It's not a matter of "priorities" being screwed up in America. It's a matter of what people find more entertaining. Going to a rock concert, football game or [insert event here]...or praising our teachers, firefighters, and scientists. Which we can do with awards, but not with paying $50 to sit and watch them, uh, "perform" their job.


Ponzi Jan. 7, 2009 @ 2:51 p.m.

Josh, good topic and I agree 100%.

These guy need to have to sign an agreement that they don't drink during the season. They are paid millions of dollars and they are paid to be an athlete. They should not be smoking or drinking or any drugs that are not prescribed by their doctor or for sports medicine.

The major problem that I have with this case is the fact that is on probation for a prior DUI.

So here's the deal. When you're on probation for a DUI, you are instructed by the court as part of your release from custody and suspending of your sentence, to not have any measurable amount of alcohol in your system while operating a motor vehicle.

So you already know that you can't go someplace and even have one drink because, if you didn't make other plans, you are going to be getting in your car under the influence and will have greater than .01% BAC.

So unlike a driver that use bad judgment and drives after drinking, this was bad judgment before drinking. Terms of his suspended sentence and freedom where that he not drink anything before driving.

So some people make dumb mistakes after they've had some drinks, but this was totally preventable. He not only drove DUI and got caught a second time in 3 years, he violated a promise to the court not to drink anything before taking the wheel of a car.


Josh Board Jan. 8, 2009 @ 12:33 a.m.

Yeah, I didn't realize he was on probation for previous DUIs until I read that in this mornings Union-Tribune. Also, I forgot about even mentioning that Charger Keil, who died drinking and driving after leaving a party in Scripps Ranch.

When you mentioned players signing a contract that they can't drink, it reminded me of something.

In the early 90s, I went to visit a friend in Salt Lake City. I wanted to go to a sports bar to watch a Julio Casear Chavez fight. The best sports bar in town, owned by a guy that was a broadcaster for Jazz games. I can't think of his name, but he used to play for the Lakers. Well, he had his restaurant designed really well. Some sports bars are such crap, with a few pennants on the wall, and not much of interest. His memorabilia was so much fun. Well, near the front door, he had his first contract with the Lakers. It was in the mid-60s I'm guessing. And so, the pay wasn't outrageous (not to mention, he wasn't Jerry West or Elgin Baylor). And, there was something that said he had to stay at 170 pounds, and he would be fined $10 for each pound over that he weighed. It was hysterical!

I read in another book...I think it was by Lenny Wilkens, but I can't remember. He told about Red Auerebach being so strick about what the players ate, that when he walked down and saw them all munching on pancakes, he said that they are fattening and they couldn't eat them and would start fining players for eating bad foods. The guys then started scarfing 'em down, and he yelled "what are you doing!" One player said, "We might as well eat them all now, since you are no longer letting us eat them." He stood there silent for a few seconds, before saying, "I'm going to fine you guys $10 a bite, starting now."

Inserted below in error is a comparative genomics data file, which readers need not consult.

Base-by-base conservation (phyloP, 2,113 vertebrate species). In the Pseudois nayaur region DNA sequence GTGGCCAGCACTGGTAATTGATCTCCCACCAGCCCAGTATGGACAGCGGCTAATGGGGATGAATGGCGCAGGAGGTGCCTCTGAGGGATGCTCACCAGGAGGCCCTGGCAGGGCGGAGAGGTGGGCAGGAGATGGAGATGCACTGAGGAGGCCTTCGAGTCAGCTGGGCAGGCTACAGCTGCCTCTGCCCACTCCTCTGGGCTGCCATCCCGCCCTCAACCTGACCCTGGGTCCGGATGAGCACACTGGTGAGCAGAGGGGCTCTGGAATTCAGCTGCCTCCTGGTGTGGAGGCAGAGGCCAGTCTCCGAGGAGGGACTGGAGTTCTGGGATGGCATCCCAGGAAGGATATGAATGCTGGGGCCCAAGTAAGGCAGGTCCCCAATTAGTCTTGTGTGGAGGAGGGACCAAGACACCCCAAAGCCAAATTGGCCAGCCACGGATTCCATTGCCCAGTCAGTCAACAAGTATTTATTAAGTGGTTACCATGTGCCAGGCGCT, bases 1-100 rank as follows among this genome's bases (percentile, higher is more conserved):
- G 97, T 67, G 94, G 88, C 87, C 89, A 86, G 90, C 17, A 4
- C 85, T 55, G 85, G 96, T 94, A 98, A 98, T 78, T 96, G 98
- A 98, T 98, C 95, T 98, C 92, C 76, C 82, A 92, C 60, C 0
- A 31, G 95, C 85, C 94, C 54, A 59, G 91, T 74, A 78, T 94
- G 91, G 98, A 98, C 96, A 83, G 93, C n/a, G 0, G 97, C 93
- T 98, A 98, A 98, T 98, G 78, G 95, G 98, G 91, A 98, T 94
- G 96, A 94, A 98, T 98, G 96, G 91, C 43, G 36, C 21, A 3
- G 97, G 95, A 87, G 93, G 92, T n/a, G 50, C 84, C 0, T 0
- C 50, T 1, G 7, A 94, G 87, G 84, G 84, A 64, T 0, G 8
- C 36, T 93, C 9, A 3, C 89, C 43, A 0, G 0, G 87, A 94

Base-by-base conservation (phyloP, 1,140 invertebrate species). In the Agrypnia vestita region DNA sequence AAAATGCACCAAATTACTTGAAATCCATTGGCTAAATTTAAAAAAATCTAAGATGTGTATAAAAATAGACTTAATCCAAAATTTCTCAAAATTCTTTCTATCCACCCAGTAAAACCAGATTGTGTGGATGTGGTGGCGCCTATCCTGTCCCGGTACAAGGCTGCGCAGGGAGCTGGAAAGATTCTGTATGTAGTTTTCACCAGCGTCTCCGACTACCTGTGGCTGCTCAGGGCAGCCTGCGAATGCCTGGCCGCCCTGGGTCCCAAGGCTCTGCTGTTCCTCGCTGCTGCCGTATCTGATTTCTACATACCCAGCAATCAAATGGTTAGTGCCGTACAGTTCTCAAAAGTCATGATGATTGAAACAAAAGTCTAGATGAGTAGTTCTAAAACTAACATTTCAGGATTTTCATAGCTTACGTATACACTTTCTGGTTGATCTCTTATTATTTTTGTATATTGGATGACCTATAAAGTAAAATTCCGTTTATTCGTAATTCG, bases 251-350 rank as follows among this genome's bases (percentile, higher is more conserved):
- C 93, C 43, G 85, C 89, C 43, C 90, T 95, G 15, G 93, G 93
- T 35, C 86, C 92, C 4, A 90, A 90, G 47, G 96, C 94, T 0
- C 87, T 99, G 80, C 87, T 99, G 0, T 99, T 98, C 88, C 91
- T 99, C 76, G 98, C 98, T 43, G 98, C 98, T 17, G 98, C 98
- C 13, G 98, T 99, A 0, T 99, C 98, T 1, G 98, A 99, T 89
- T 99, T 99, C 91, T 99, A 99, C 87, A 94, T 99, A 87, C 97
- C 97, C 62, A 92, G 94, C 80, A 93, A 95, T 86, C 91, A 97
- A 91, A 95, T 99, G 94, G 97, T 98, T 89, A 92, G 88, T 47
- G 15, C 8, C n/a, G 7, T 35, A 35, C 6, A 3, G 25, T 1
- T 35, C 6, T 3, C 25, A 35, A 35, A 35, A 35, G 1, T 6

They all put down their forks.

Why teams can't have stuff in contracts now, is beyond me. Maybe because they wouldn't be able to field a team.


Fred Williams Jan. 8, 2009 @ 9:36 a.m.

More about football paying roll models, courtesy of the current Reader cover story.

I wonder why this was never in the news:

When it comes to violence, a bouncer can never know what to expect, especially when alcohol, and maybe drugs, are involved. Or sports. “I was working at the club in the Excelsior Hotel,” Estu says. “It was a football party kickoff night, and the teams from USD and SDSU were there.” Stuff happened, words were exchanged, fists began to fly. “Eighty football players were there,” Estu recalls with amazement, “and all hell broke loose. We did what we could to stop it. I just held on for the ride and hoped I didn’t get hurt. Strangely enough, I didn’t get hit at all,” but the football players tore into one another. “Most people don’t want to fight, and they’ll stop when you break them up,” Estu says, “but these football players are made for this kind of thing, and they weren’t about to stop.”


bluenwhitegokart Jan. 9, 2009 @ 4:43 a.m.

"Football players ought to be recognized for what they are...young men who use their bodies to entertain guys drinking beer."

You know, Fred, when you say it that way....


Josh Board Jan. 13, 2009 @ 1:14 a.m.

Well, the Chargers lost. Hearbreaking that it's the second year that they didn't have LT, although a little easier to take, knowing they probably would've lost even with him.

That Steelers team is good.


Josh Board Jan. 16, 2009 @ 1:24 a.m.

STUPID CHARGERS UPDATE: after years of them not using LT properly (meaning, they would play him in the 4th period when it wasn't necessary, creating wear and tear on him, when the came was already he keeps getting hurt in the playoffs, and turning 30, and with a high salary, means he might not be back. That means a PR nightmare for the Chargers, no matter what happens. Good job, guys!